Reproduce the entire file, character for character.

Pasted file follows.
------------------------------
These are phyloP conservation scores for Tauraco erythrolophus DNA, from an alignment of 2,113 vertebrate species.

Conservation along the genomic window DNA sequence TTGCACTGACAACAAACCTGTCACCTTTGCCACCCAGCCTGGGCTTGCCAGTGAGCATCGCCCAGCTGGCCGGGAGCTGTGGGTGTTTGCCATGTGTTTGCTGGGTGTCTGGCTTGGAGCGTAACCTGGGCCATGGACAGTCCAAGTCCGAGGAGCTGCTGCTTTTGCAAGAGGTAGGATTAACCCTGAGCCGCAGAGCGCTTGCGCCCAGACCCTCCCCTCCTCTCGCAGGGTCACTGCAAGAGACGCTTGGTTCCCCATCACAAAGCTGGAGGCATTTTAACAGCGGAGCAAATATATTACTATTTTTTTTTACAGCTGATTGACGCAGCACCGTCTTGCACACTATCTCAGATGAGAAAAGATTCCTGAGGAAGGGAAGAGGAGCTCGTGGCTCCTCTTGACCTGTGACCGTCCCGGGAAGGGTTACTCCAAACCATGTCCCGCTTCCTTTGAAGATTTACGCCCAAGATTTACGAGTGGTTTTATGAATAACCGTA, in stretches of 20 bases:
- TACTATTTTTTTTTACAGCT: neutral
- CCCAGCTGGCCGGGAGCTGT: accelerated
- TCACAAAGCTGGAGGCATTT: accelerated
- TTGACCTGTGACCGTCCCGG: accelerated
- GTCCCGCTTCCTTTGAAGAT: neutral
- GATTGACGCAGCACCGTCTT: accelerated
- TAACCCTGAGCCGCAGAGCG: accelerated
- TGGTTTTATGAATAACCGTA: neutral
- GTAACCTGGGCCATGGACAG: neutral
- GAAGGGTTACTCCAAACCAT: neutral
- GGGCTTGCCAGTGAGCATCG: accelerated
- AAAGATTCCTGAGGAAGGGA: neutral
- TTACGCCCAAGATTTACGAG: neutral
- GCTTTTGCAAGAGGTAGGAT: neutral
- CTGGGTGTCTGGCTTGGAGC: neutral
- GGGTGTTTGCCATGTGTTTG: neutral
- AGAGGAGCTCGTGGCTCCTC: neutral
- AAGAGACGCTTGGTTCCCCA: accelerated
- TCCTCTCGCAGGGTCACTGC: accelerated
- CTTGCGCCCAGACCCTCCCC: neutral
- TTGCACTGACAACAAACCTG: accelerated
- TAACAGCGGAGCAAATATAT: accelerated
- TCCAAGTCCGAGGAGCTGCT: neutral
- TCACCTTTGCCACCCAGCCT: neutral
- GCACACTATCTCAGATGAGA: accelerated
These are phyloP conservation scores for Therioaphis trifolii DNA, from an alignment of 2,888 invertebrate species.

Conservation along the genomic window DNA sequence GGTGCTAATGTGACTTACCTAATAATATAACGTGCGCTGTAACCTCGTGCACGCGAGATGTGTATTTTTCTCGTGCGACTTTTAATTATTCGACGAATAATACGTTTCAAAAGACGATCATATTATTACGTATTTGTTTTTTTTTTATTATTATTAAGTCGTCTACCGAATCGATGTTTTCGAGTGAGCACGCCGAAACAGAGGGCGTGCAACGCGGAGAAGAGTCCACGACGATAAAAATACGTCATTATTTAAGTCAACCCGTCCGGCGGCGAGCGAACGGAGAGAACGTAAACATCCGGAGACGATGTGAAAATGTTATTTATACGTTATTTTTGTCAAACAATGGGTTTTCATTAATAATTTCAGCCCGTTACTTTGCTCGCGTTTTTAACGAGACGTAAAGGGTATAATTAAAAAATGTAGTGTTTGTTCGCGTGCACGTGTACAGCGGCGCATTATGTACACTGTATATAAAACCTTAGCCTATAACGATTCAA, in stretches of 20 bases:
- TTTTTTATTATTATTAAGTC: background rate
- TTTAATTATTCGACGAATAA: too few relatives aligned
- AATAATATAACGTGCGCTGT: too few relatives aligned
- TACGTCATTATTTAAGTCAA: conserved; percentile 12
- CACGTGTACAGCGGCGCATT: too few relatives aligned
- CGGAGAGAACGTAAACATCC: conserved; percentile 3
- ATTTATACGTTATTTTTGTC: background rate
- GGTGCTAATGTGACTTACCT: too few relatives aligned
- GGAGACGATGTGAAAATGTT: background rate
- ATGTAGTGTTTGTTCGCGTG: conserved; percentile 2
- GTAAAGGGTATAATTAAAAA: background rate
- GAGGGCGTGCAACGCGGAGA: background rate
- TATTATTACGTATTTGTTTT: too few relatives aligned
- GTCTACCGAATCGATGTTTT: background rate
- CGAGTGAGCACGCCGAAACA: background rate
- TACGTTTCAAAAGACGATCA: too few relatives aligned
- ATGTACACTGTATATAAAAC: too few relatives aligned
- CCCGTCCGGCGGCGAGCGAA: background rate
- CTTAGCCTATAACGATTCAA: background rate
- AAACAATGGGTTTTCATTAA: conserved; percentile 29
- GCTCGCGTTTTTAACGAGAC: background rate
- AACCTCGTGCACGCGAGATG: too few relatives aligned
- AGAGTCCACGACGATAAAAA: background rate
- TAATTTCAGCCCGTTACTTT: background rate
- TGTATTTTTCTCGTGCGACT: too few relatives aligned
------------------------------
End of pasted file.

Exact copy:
These are phyloP conservation scores for Tauraco erythrolophus DNA, from an alignment of 2,113 vertebrate species.

Conservation along the genomic window DNA sequence TTGCACTGACAACAAACCTGTCACCTTTGCCACCCAGCCTGGGCTTGCCAGTGAGCATCGCCCAGCTGGCCGGGAGCTGTGGGTGTTTGCCATGTGTTTGCTGGGTGTCTGGCTTGGAGCGTAACCTGGGCCATGGACAGTCCAAGTCCGAGGAGCTGCTGCTTTTGCAAGAGGTAGGATTAACCCTGAGCCGCAGAGCGCTTGCGCCCAGACCCTCCCCTCCTCTCGCAGGGTCACTGCAAGAGACGCTTGGTTCCCCATCACAAAGCTGGAGGCATTTTAACAGCGGAGCAAATATATTACTATTTTTTTTTACAGCTGATTGACGCAGCACCGTCTTGCACACTATCTCAGATGAGAAAAGATTCCTGAGGAAGGGAAGAGGAGCTCGTGGCTCCTCTTGACCTGTGACCGTCCCGGGAAGGGTTACTCCAAACCATGTCCCGCTTCCTTTGAAGATTTACGCCCAAGATTTACGAGTGGTTTTATGAATAACCGTA, in stretches of 20 bases:
- TACTATTTTTTTTTACAGCT: neutral
- CCCAGCTGGCCGGGAGCTGT: accelerated
- TCACAAAGCTGGAGGCATTT: accelerated
- TTGACCTGTGACCGTCCCGG: accelerated
- GTCCCGCTTCCTTTGAAGAT: neutral
- GATTGACGCAGCACCGTCTT: accelerated
- TAACCCTGAGCCGCAGAGCG: accelerated
- TGGTTTTATGAATAACCGTA: neutral
- GTAACCTGGGCCATGGACAG: neutral
- GAAGGGTTACTCCAAACCAT: neutral
- GGGCTTGCCAGTGAGCATCG: accelerated
- AAAGATTCCTGAGGAAGGGA: neutral
- TTACGCCCAAGATTTACGAG: neutral
- GCTTTTGCAAGAGGTAGGAT: neutral
- CTGGGTGTCTGGCTTGGAGC: neutral
- GGGTGTTTGCCATGTGTTTG: neutral
- AGAGGAGCTCGTGGCTCCTC: neutral
- AAGAGACGCTTGGTTCCCCA: accelerated
- TCCTCTCGCAGGGTCACTGC: accelerated
- CTTGCGCCCAGACCCTCCCC: neutral
- TTGCACTGACAACAAACCTG: accelerated
- TAACAGCGGAGCAAATATAT: accelerated
- TCCAAGTCCGAGGAGCTGCT: neutral
- TCACCTTTGCCACCCAGCCT: neutral
- GCACACTATCTCAGATGAGA: accelerated
These are phyloP conservation scores for Therioaphis trifolii DNA, from an alignment of 2,888 invertebrate species.

Conservation along the genomic window DNA sequence GGTGCTAATGTGACTTACCTAATAATATAACGTGCGCTGTAACCTCGTGCACGCGAGATGTGTATTTTTCTCGTGCGACTTTTAATTATTCGACGAATAATACGTTTCAAAAGACGATCATATTATTACGTATTTGTTTTTTTTTTATTATTATTAAGTCGTCTACCGAATCGATGTTTTCGAGTGAGCACGCCGAAACAGAGGGCGTGCAACGCGGAGAAGAGTCCACGACGATAAAAATACGTCATTATTTAAGTCAACCCGTCCGGCGGCGAGCGAACGGAGAGAACGTAAACATCCGGAGACGATGTGAAAATGTTATTTATACGTTATTTTTGTCAAACAATGGGTTTTCATTAATAATTTCAGCCCGTTACTTTGCTCGCGTTTTTAACGAGACGTAAAGGGTATAATTAAAAAATGTAGTGTTTGTTCGCGTGCACGTGTACAGCGGCGCATTATGTACACTGTATATAAAACCTTAGCCTATAACGATTCAA, in stretches of 20 bases:
- TTTTTTATTATTATTAAGTC: background rate
- TTTAATTATTCGACGAATAA: too few relatives aligned
- AATAATATAACGTGCGCTGT: too few relatives aligned
- TACGTCATTATTTAAGTCAA: conserved; percentile 12
- CACGTGTACAGCGGCGCATT: too few relatives aligned
- CGGAGAGAACGTAAACATCC: conserved; percentile 3
- ATTTATACGTTATTTTTGTC: background rate
- GGTGCTAATGTGACTTACCT: too few relatives aligned
- GGAGACGATGTGAAAATGTT: background rate
- ATGTAGTGTTTGTTCGCGTG: conserved; percentile 2
- GTAAAGGGTATAATTAAAAA: background rate
- GAGGGCGTGCAACGCGGAGA: background rate
- TATTATTACGTATTTGTTTT: too few relatives aligned
- GTCTACCGAATCGATGTTTT: background rate
- CGAGTGAGCACGCCGAAACA: background rate
- TACGTTTCAAAAGACGATCA: too few relatives aligned
- ATGTACACTGTATATAAAAC: too few relatives aligned
- CCCGTCCGGCGGCGAGCGAA: background rate
- CTTAGCCTATAACGATTCAA: background rate
- AAACAATGGGTTTTCATTAA: conserved; percentile 29
- GCTCGCGTTTTTAACGAGAC: background rate
- AACCTCGTGCACGCGAGATG: too few relatives aligned
- AGAGTCCACGACGATAAAAA: background rate
- TAATTTCAGCCCGTTACTTT: background rate
- TGTATTTTTCTCGTGCGACT: too few relatives aligned